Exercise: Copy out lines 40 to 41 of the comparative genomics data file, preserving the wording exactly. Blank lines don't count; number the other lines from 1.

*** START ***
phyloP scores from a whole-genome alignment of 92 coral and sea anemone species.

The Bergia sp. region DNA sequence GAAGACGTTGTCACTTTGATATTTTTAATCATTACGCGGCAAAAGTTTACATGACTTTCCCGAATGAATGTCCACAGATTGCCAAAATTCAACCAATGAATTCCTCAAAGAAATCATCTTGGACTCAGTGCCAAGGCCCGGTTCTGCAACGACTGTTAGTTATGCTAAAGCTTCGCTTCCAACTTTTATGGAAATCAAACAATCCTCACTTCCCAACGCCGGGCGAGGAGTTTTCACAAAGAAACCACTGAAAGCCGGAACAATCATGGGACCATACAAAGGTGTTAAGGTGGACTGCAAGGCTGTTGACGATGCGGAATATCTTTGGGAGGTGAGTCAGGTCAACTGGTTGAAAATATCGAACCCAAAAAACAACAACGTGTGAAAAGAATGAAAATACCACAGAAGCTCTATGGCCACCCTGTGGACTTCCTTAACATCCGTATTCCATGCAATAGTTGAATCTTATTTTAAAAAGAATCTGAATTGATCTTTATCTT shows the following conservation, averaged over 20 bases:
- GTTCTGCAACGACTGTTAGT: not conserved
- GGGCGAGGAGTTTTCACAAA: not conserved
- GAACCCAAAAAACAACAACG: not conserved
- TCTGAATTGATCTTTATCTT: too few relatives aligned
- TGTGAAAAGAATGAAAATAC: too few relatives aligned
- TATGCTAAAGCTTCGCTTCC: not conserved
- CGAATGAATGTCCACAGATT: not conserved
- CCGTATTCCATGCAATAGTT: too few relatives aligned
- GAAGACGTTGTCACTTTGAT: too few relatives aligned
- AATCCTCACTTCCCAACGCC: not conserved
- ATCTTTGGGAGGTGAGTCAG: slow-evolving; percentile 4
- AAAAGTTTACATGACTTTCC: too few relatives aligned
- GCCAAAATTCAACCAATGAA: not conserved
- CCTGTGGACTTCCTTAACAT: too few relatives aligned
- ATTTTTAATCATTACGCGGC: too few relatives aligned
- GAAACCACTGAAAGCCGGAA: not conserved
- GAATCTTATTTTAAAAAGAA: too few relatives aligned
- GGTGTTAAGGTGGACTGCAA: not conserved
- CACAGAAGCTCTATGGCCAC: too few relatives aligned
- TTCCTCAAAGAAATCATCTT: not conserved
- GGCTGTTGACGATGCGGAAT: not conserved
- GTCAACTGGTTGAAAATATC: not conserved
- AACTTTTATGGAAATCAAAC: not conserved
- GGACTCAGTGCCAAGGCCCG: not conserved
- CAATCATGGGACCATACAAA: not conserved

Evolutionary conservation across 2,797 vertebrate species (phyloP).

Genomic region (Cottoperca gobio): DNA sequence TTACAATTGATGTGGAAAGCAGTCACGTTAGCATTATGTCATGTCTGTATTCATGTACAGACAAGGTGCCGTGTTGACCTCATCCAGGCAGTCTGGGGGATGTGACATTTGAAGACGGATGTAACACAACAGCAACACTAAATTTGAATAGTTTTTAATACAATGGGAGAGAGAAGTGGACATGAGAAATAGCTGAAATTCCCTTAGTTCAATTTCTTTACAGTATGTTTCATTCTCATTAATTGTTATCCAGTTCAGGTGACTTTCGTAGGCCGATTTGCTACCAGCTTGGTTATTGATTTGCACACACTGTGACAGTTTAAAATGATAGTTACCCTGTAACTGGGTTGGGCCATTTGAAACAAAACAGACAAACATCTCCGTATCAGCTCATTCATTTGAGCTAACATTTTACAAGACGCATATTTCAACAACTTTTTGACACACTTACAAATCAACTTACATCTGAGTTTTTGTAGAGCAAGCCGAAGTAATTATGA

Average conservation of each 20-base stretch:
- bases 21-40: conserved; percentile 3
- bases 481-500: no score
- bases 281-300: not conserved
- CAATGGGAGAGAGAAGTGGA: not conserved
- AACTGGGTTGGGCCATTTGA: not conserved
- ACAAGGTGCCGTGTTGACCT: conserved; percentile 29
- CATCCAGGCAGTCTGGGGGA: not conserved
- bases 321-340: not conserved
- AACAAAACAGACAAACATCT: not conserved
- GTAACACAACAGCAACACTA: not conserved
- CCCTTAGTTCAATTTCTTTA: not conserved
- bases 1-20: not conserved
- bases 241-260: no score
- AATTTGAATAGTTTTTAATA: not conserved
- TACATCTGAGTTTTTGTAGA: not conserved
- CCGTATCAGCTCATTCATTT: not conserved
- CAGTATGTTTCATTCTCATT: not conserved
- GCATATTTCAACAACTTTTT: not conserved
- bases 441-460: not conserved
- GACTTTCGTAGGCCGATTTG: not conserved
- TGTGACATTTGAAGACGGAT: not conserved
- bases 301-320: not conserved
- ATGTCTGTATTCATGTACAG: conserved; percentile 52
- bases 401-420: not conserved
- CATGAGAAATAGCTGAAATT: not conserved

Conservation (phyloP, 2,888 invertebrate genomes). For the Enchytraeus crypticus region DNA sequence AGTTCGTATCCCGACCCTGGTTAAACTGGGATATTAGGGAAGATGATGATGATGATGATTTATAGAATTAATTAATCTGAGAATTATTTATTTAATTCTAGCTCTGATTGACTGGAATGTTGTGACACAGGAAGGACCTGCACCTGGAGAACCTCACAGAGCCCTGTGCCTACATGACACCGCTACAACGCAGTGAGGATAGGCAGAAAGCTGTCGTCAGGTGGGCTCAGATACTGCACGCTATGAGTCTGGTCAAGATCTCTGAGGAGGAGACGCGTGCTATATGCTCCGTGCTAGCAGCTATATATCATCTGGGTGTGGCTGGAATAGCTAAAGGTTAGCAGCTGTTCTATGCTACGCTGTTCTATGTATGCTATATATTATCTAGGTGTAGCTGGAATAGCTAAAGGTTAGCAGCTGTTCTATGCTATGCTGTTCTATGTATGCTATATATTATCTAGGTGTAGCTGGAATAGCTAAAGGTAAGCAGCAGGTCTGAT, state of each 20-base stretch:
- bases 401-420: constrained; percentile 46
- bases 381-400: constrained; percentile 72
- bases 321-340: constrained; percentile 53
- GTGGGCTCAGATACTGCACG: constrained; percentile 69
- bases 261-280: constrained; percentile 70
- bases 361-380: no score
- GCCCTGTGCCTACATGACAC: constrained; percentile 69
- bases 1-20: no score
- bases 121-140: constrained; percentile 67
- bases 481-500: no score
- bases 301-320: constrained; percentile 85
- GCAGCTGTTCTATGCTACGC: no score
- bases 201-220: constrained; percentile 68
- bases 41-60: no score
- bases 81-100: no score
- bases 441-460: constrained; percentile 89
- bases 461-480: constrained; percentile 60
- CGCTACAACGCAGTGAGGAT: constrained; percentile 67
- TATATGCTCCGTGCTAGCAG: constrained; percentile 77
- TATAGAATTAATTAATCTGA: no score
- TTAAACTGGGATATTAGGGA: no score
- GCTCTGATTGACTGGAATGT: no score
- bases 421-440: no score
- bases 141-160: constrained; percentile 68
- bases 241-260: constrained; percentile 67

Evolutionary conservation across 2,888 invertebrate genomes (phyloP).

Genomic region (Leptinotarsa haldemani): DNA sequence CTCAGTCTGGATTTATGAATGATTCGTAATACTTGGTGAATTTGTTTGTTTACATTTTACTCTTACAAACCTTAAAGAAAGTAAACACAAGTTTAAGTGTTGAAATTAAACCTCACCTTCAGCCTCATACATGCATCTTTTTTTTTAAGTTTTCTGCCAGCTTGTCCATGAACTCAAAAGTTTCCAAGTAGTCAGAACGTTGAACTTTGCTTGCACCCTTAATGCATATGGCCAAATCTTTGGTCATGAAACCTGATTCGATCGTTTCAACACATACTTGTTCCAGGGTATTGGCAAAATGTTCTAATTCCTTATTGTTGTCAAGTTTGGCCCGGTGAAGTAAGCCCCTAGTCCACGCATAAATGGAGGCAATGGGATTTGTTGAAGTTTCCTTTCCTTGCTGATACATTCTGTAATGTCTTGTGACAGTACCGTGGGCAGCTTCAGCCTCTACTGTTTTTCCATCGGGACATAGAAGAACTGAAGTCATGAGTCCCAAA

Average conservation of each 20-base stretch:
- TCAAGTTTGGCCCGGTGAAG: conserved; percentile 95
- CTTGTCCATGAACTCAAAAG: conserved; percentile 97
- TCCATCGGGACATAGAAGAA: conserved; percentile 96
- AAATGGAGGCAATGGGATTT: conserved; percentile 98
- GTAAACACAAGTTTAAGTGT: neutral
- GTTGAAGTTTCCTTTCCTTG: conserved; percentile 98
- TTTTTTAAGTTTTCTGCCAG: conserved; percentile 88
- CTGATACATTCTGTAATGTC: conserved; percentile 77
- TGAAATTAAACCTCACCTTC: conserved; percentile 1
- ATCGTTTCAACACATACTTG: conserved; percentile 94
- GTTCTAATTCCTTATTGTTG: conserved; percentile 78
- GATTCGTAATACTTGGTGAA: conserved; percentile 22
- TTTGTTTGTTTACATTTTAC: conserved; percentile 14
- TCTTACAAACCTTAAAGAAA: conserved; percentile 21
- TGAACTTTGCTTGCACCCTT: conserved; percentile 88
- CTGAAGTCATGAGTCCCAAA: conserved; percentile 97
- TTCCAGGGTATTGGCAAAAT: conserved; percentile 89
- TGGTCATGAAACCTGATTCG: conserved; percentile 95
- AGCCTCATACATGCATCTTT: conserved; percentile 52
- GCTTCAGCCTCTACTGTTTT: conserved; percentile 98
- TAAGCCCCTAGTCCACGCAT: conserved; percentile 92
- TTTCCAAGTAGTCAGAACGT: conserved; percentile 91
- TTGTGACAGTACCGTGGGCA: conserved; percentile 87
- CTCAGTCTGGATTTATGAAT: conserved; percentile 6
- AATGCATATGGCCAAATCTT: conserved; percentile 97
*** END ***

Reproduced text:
- GTAACACAACAGCAACACTA: not conserved
- CCCTTAGTTCAATTTCTTTA: not conserved